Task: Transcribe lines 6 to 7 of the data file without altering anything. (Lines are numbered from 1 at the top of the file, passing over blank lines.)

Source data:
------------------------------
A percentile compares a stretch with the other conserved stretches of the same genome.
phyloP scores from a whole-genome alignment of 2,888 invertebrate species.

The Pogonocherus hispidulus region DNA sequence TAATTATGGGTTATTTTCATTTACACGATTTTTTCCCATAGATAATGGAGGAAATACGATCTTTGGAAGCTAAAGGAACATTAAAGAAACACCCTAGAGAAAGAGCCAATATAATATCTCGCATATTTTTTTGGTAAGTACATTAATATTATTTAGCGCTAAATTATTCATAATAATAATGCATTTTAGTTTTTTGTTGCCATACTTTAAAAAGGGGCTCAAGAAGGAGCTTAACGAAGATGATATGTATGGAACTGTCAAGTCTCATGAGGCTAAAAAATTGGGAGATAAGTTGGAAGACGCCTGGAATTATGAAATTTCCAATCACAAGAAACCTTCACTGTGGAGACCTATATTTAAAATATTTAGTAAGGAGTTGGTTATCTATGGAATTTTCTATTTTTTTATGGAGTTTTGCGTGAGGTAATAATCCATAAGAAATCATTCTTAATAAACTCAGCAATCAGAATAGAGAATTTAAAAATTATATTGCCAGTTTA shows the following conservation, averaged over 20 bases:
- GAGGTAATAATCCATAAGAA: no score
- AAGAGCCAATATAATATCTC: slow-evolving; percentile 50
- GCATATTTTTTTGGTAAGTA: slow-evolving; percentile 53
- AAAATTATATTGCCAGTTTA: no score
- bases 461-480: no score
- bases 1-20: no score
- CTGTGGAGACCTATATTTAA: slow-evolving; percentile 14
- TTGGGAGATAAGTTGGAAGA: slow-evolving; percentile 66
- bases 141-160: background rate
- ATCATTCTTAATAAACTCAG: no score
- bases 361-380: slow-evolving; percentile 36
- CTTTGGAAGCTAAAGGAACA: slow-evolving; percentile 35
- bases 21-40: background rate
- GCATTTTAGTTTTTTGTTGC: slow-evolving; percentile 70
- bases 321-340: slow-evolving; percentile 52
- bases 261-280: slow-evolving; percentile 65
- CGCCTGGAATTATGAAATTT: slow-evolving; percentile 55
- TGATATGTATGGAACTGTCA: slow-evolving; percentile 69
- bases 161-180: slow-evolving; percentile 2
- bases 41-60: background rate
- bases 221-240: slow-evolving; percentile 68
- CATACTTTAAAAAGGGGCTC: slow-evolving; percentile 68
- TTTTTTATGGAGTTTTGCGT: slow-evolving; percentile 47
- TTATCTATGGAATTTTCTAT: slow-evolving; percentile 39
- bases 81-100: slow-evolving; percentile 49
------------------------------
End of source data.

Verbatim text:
- GCATATTTTTTTGGTAAGTA: slow-evolving; percentile 53
- AAAATTATATTGCCAGTTTA: no score